If you are a 20 something without a kid, stay strong my sister. -Insert Lupita’s quote-

Sidenote: Don’t mistake this for me bashing our age mates with children. I love kids. Adore them even. They are what is right with the world, right after Oreos. And I think you are strong to have had a kid and still go on with school or your business or whatever it is you do right now to have you take over from Zuckerberg and Beyonce. I don’t possess that kind of strength and, knowing me, I might lose my wits I anything like a Brian happens to me. So I do admire you. All of you who go to class or to work on a daily and still have to go home to a cute little one and take care of them.

You have within you the strength of two mountains piled on each other.

David’s Demons

After their wedding, David’s new father-in-law paid for his Diploma in Management. He left his wife just 2 days into their new lives knowing it would all be worth it. He studied the same way he won her heart. For her. For his angel. He did odd jobs to support himself in school and sent money back home to Sylvia. It is what a man would do, and David was a real man. He said he never looked at any other women when I asked. Sylvia is his soulmate. She saved all the envelops that came to her from Nairobi with little trinkets from a time he was walking down a street or some paper boat he made while thinking of her.

[Hello newbies…the link to the first part is this]

She travelled often to see him. Nairobi girls can spot a good man from a mile away. She did not want hers taken before she had gotten used to the idea of being his wife. When she got pregnant, she rushed with the news to his classroom and they were thrown out for disrupting the lesson. They didn’t care. They were in love. The perfect duo. The Legend to her Chrissy.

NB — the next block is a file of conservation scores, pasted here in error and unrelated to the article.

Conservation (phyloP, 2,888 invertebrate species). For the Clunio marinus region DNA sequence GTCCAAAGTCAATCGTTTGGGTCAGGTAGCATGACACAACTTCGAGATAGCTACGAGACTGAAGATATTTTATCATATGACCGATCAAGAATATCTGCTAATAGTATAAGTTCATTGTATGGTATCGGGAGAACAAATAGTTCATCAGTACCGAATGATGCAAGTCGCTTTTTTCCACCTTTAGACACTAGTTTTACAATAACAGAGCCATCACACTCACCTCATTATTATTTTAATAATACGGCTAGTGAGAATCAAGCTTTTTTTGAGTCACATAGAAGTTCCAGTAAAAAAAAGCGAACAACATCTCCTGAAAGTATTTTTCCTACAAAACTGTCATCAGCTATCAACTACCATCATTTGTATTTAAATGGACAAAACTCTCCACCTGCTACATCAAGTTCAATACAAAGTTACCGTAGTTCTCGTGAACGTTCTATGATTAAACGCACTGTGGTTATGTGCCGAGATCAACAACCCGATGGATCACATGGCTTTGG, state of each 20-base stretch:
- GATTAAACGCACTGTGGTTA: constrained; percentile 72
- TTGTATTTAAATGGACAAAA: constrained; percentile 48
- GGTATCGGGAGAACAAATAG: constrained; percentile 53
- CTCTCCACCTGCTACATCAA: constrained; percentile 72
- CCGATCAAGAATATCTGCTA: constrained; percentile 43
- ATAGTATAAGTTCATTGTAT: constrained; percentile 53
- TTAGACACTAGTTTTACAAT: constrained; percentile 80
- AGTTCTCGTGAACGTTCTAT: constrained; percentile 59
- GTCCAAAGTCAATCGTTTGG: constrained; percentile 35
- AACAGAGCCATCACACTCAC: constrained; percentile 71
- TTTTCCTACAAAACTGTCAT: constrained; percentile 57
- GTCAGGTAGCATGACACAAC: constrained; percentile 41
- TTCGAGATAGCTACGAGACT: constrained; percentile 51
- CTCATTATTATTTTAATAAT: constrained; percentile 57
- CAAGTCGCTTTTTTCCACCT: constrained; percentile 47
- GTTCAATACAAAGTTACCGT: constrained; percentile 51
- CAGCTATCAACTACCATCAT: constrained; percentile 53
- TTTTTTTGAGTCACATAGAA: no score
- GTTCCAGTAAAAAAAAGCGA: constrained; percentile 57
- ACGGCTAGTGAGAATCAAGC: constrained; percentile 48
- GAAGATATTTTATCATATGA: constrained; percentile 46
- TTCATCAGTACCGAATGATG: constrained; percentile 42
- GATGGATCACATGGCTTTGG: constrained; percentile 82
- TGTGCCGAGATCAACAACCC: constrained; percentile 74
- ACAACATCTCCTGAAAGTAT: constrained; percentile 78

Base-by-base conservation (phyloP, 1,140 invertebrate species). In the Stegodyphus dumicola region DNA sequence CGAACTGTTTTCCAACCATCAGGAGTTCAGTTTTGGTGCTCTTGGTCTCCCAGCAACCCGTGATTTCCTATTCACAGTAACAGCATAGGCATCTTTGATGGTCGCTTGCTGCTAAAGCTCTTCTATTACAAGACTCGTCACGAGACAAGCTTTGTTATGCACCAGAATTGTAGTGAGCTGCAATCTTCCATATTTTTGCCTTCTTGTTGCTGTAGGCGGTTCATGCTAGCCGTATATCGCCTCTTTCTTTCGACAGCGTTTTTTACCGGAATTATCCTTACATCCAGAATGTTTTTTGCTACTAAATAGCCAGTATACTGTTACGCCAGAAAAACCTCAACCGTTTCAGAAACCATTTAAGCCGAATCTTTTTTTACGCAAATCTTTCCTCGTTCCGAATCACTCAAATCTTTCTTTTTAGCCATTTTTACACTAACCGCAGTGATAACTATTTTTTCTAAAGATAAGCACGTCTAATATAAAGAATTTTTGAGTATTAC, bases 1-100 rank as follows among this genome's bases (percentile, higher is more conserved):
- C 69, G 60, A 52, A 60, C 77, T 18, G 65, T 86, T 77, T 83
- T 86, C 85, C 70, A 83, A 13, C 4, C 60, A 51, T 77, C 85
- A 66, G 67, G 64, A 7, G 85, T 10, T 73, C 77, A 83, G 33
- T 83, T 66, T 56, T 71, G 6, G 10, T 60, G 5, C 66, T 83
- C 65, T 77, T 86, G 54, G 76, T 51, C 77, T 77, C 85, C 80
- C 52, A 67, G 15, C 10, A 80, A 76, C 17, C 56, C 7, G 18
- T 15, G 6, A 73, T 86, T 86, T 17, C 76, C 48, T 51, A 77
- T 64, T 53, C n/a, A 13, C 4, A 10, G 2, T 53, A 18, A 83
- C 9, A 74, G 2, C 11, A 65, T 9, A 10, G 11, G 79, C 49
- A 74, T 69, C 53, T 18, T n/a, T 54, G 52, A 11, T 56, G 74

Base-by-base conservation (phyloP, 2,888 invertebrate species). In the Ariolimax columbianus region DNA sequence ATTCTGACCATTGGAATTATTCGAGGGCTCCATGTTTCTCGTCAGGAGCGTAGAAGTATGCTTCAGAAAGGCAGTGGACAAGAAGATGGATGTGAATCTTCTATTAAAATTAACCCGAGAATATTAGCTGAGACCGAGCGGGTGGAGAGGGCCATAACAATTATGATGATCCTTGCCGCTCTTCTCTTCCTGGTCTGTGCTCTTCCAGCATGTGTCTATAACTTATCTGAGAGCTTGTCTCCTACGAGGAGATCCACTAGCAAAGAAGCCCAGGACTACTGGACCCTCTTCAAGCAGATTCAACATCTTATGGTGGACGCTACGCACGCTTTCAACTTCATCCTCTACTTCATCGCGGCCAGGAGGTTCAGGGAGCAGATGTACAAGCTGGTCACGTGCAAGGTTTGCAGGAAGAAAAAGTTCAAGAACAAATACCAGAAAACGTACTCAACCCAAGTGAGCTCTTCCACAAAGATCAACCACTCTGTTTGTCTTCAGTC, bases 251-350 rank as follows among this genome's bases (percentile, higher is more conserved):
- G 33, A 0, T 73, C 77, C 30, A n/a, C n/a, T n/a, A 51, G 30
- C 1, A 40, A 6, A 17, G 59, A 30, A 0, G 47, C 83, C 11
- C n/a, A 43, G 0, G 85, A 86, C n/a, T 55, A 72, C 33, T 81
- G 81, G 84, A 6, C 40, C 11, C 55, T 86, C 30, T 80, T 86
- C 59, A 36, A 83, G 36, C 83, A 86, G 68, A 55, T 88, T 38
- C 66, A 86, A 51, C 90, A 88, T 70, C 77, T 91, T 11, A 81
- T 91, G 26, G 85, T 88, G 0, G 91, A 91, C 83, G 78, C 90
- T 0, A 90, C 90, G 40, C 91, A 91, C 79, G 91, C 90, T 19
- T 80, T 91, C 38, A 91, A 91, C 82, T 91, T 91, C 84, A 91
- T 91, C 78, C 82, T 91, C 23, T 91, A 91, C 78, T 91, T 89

Dave Kalalei was born on a cold July morning in 1996. His father was by his mother’s side the whole time. He changed diapers and got puked on. He loved every single second of it. He held her hand through his brother’s birthday too, two years later. Dave does not recall this day. He was too young to remember his father receiving the call that changed him from the guy who gave piggyback rides to a stern-frowning ever-shouting monster who hit them with belts, threw boots at them and one time, when Dave was 16, his mother’s jiko.

The phone call came with the second most terrifying scream David Kalalei has ever heard. He was driving his wife and newborn son from the hospital when his phone rang with an unknown number. Usually, he never answers numbers he has not saved but he was so happy he had to tell someone. It didn’t matter if it was a wrong number call. His wife wishes he never answered this one call.

“Hello?” he must have said with a smile on his face. The kind of smile that comes with the joy of being a new father to a healthy baby boy.

“Kalalei? David Kalalei?”


“I’m calling about your mother.”

David must have frozen, recalling the last time he had even thought of his mother. When she could barely set her eyes on him. When she made that terrible sound from her throat that caused his heart to shred to bits. She had called to strangers to come take her murderous son who had slain her Goliath.

“I don’t ha…”

“She passed away.”

He must have suddenly hit the brakes and caused his wife and son to be thrust forward (this is for science…inertia and all. See? I paid attention in school too).

As if on cue, some random woman in the background let out a scream after the caller said this. The second worst sound he has ever heard. He felt in his bones the farce that was the scream. The choreographed delusion that clearly elaborated the sham he was. He was one with the scream. Morphed into it. A futile joke that showed his mother’s mistakes. He stopped the car, got out and walked. Sylvia did not know what to do. She followed him, trying to ask what the problem was. He just walked.

I’m starting to think David is a walker.

She went back to the car and found the caller still on the phone. They needed to go back to Baringo to plan the funeral. They were the only family Maria Kalalei had. Nothing could be done without their consent. She tried to look down the road David had taken. Nothing. He was not coming back. Her David was broken once more. She thanked the man and hang up.